The term thermokarst refers to characteristic landforms which result from thawing of ice-rich permafrost or the melting of massive ice. On Earth thermokarst occurs extensively in arctic areas, and, on a smaller scale, also in mountainous areas such as the Himalaya and the Swiss Alps. It is characterised by an irregular hummocky topography, where irregular pits and depressions develop by thaw settlement in an otherwise smooth topography. In areas underlain by permafrost, these depressions are usually occupied by a thermokarst lake (also called thaw lake), as the meltwater cannot drain away. Even small surface irregularities can start thermokarst processes and create thermokarst lakes. Water initially pools in a depression and its presence begins to thaw the permafrost beneath. As thaw continues along lake margins, the lake extends. Thaw extension continues until intervening higher ground is breached, interconnecting different lakes and eventually creating an outlet channel.
As arctic areas are very sensitive to environmental change, even small changes in regional conditions such as climate can be made clearly visible by thermokarst processes. Therefore thermokarst landforms and lakes can be very useful as geo-indicators, especially to chart the effects of global warming which disproportionally affects arctic areas.
But also human activity, such as the presence of a road or drilling activity may initiate the development of thermokarst terrain, either by damaging the surface or by temporarily providing a heat source which initiates local thawing.
Evidence for past thermokarst activity can also be found in the sedimentary record (a hint for those of you still looking for a sexy specialism: you might consider thermokarst sedimentology — the study of the sedimentary processes and facies associated with thermokarst), and provides evidence for abrupt climate warming during glacialinterglacial transitions, which enhances thermokarst activity in areas of ice-rich permafrost. The ensuing thaw-related processes of melt-out, soft-sediment deformation and resedimentation produce typical thermokarst sediments and sedimentary structures. For example, many of the thermokarst sediments and sedimentary structures in the Tuktoyaktuk Coastlands, western Arctic Canada, formed as a result of rapid climate warming during the last glacialinterglacial transition.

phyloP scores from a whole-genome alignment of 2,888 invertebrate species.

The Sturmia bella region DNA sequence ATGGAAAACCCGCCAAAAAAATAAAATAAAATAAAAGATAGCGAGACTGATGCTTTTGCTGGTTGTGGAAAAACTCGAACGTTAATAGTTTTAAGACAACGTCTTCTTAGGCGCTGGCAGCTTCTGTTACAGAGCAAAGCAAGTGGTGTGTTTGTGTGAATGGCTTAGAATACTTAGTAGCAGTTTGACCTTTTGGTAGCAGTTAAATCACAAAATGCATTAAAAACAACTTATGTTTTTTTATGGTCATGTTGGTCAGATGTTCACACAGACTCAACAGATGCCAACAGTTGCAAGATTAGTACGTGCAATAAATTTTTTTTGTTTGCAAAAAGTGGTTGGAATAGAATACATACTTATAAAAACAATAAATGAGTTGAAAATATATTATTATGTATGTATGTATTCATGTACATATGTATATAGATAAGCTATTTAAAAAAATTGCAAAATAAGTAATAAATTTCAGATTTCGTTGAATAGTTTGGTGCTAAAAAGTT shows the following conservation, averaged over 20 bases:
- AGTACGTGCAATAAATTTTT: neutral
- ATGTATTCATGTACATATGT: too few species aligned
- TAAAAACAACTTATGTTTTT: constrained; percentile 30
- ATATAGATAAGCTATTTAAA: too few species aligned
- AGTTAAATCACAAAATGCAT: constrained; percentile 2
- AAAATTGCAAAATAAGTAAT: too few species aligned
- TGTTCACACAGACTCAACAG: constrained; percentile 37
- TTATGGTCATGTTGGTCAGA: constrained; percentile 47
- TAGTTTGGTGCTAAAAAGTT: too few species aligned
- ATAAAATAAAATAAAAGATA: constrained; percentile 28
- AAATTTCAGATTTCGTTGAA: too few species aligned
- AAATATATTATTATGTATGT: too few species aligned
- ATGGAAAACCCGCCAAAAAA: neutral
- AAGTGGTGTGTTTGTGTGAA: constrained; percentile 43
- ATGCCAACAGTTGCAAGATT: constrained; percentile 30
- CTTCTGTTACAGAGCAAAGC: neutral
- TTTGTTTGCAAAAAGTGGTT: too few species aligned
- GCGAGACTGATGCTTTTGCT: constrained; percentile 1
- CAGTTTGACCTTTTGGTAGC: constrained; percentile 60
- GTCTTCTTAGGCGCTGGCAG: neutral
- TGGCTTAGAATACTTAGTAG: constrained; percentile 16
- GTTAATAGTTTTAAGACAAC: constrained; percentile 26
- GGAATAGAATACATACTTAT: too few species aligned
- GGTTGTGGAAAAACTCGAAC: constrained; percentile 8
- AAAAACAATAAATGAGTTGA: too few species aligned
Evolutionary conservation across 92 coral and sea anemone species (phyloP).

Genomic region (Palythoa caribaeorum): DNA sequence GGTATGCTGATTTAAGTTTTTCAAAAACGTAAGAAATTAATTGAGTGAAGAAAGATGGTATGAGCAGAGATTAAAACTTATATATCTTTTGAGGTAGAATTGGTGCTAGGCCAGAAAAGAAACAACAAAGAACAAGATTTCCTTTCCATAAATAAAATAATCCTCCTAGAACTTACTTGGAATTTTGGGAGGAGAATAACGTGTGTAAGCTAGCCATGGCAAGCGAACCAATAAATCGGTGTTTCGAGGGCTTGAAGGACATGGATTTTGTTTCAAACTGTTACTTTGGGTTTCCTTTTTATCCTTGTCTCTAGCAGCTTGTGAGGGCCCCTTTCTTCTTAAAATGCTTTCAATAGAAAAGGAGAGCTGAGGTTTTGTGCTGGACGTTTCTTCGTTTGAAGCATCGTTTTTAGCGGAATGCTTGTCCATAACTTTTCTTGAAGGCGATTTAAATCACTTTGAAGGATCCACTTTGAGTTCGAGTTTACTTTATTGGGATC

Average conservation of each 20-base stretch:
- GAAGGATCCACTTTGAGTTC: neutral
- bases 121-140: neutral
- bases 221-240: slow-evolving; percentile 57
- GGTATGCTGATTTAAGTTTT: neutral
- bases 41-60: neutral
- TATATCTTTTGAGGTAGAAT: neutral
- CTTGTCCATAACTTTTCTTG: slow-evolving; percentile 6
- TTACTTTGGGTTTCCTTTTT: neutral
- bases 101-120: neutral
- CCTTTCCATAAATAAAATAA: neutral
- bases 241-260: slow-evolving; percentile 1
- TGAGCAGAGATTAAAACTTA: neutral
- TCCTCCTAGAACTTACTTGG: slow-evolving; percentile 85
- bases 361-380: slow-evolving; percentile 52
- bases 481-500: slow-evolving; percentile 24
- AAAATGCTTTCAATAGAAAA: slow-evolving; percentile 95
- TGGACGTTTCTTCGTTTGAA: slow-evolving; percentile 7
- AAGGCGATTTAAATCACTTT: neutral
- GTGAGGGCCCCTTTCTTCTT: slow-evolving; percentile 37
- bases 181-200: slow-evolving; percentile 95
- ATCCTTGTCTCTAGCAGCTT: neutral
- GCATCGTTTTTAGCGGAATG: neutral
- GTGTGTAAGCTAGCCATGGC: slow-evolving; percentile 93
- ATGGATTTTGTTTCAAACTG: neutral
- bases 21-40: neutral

Apart from ice-rich permafrost, there are additional environments which may give rise to thermokarst terrain. One of those is a proglacial outwash plain which may lead to the formation of glacial thermokarst, where kettle-holes result from the thawing of fossil ice blocks overlain by moraines. Another environment are floodplains which in cold climates may be covered by large amounts of ice-rich sediment, for example after an ice-dammed lake drains in a catastrophic event. Subsequent melting of the ice contained in the sediments then results in alluvial or fluvial thermokarst. Good examples of the latter can be found in Siberia and of course — as these are the best of times, and the worst of times, depending of the variety of English one speaks — on Mars.
Thermokarst on Mars was first described during the seventies. Ares Vallis, which is part of a compex of outflow channels at the southern margin of Chryse Planitia, has a topography which is very similar to certain areas in Siberia and which is typical of alluvial thermokarst terrain. Almost half of the terrain in both cases consists of alas valleys (or alases), which are steep-sided depressions with flat floors developed by the preferential thawing of icy beds in the alluvial sediments. Alas floors typically have a chaotic topography, while their slopes develop thermocirques and landslides through backwearing.
Paul De Schutter